Navigation Links
Nuclear science for food security
Date:12/1/2008

Vienna, 2 December 2008 - The International Atomic Energy Agency (IAEA) today called for increased investment in a plant breeding technique that could bolster efforts aimed at pulling millions of people out of the hunger trap.

IAEA scientists use radiation to produce improved high-yielding plants that adapt to harsh climate conditions such as drought or flood, or that are resistant to certain diseases and insect pests. Called mutation induction, the technique is safe, proven and cost-effective. It has been in use since the 1920s.

"The global nature of the food crisis is unprecedented. Families all around the world are struggling to feed themselves," says Mohamed ElBaradei, Director General of the IAEA.

"To provide sustainable, long-term solutions, we must make use of all available resources. Selecting the crops that are better able to feed us is one of humankind's oldest sciences. But we've neglected to give it the support and investment it requires for universal application. The IAEA is urging a revival of nuclear crop breeding technologies to help tackle world hunger."

For decades the IAEA, in partnership with the Food and Agriculture Organization of the United Nations (FAO), has assisted its Member States to produce more, better and safer food. In plant breeding and genetics, its expertise is helping countries around the world to achieve enhanced agricultural output using nuclear technology.

Already more than 3000 crop varieties of some 170 different plant species have been released through the direct intervention of the IAEA: they include barley that grows at 5000 meters (16,400 ft) and rice that thrives in saline soil. These varieties provide much needed food as well as millions of dollars in economic benefits for farmers and consumers, especially in developing countries.

In Japan alone, the Institute of Radiation Breeding (IRB) calculates that crops developed using mutation induction generated economic returns of nearly US$ 62 billion against US$ 69 million invested during the period 1959 - 2001. That translates into a remarkable 900 fold return on investment, and this in the public sector.

But with increased investment and broader application, the technology could positively impact the health and livelihood of even greater numbers of people. And as world hunger grows, the need has never been more urgent.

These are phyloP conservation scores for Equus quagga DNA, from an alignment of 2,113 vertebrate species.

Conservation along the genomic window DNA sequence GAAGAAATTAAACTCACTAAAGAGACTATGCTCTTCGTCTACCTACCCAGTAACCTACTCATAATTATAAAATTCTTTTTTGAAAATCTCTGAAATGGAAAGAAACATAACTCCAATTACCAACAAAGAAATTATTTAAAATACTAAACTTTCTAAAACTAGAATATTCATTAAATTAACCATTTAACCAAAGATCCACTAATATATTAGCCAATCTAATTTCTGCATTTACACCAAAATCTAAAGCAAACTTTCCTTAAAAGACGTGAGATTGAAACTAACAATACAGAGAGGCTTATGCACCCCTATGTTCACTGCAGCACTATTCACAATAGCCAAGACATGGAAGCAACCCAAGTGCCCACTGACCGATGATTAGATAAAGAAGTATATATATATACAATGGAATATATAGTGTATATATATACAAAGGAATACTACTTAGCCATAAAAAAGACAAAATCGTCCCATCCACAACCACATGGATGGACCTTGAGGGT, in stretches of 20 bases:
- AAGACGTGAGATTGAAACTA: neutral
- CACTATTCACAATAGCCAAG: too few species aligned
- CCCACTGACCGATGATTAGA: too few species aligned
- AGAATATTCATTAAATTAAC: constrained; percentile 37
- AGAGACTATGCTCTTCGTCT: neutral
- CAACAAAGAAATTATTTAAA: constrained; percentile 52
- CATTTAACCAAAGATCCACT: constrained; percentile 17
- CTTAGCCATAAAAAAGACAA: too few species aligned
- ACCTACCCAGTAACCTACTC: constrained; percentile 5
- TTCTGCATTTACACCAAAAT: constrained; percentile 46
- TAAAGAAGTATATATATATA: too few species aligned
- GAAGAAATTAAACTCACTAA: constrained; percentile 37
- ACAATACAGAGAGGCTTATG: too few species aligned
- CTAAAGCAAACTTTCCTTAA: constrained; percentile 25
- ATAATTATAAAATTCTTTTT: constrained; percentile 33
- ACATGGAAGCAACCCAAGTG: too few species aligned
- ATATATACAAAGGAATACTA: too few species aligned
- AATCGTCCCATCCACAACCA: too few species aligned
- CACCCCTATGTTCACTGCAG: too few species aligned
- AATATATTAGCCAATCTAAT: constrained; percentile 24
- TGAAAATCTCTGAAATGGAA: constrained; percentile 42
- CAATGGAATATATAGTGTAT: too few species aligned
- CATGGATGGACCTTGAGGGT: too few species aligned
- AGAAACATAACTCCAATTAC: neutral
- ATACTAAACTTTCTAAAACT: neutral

'/>"/>

Contact: Ayhan Evrensel
a.evrensel@iaea.org
International Atomic Energy Agency
Source:Eurekalert

Related biology news :

1. Homeland Security awards 2 grants to Rutgers for nuclear threat detection
2. SNM applauds NAS study showing need to restore federal nuclear medicine research funding
3. Choices and Challenges forum to address nuclear power issue
4. Nuclear desalination
5. Where does stored nuclear waste go?
6. Improving detection of nuclear smuggling goal of computer model of mechanical engineer
7. Managing nuclear wastes for the millennia
8. Group led by Stanford physicist says theres an urgent need for nuclear detectives
9. Nuclear cannibals
10. Regional nuclear conflict would create near-global ozone hole, says CU-Boulder study
11. News tips from the Journal of Neuroscience
Post Your Comments:
*Name:
*Comment:
*Email:
(Date:6/14/2017)...  IBM (NYSE: IBM ) is introducing several innovative ... to developing collaboration between startups and global businesses, taking place ... the event, nine startups will showcase the solutions they have ... France is one ... a 30 percent increase in the number of startups created ...
(Date:4/24/2017)... April 24, 2017 Janice Kephart ... with  Identity Strategy Partners, LLP (IdSP) , today ... without President Trump,s March 6, 2017 Executive ... , refugee vetting can be instilled with greater confidence, ... now, all refugee applications are suspended by until ...
(Date:4/13/2017)... , April 13, 2017 According to a ... Identity Authentication, Identity Analytics, Identity Administration, and Authorization), Service, Authentication Type, Deployment ... the IAM Market is expected to grow from USD 14.30 Billion in ... Rate (CAGR) of 17.3%. ... MarketsandMarkets Logo ...
Breaking Biology News(10 mins):
(Date:10/10/2017)... , Oct. 10, 2017 SomaGenics announced the ... NIH to develop RealSeq®-SC (Single Cell), expected to be ... small RNAs (including microRNAs) from single cells using NGS ... the need to accelerate development of approaches to analyze ... "New techniques for measuring levels of mRNAs ...
(Date:10/10/2017)... ... October 10, 2017 , ... The Pittcon Program Committee is ... honoring scientists who have made outstanding contributions to analytical chemistry and applied spectroscopy. ... world’s leading conference and exposition for laboratory science, which will be held February ...
(Date:10/9/2017)... FL (PRWEB) , ... October 09, 2017 , ... The ... scheduled to broadcast first quarter 2018. American Farmer airs Tuesdays at 8:30aET on RFD-TV. ... industry is faced with the challenge of how to continue to feed a growing ...
(Date:10/9/2017)... ... October 09, 2017 , ... The ... medical marijuana products targeting the needs of consumers who are incorporating medical marijuana ... place in Phoenix, Arizona. , As operators of two successful Valley dispensaries, The ...
Breaking Biology Technology: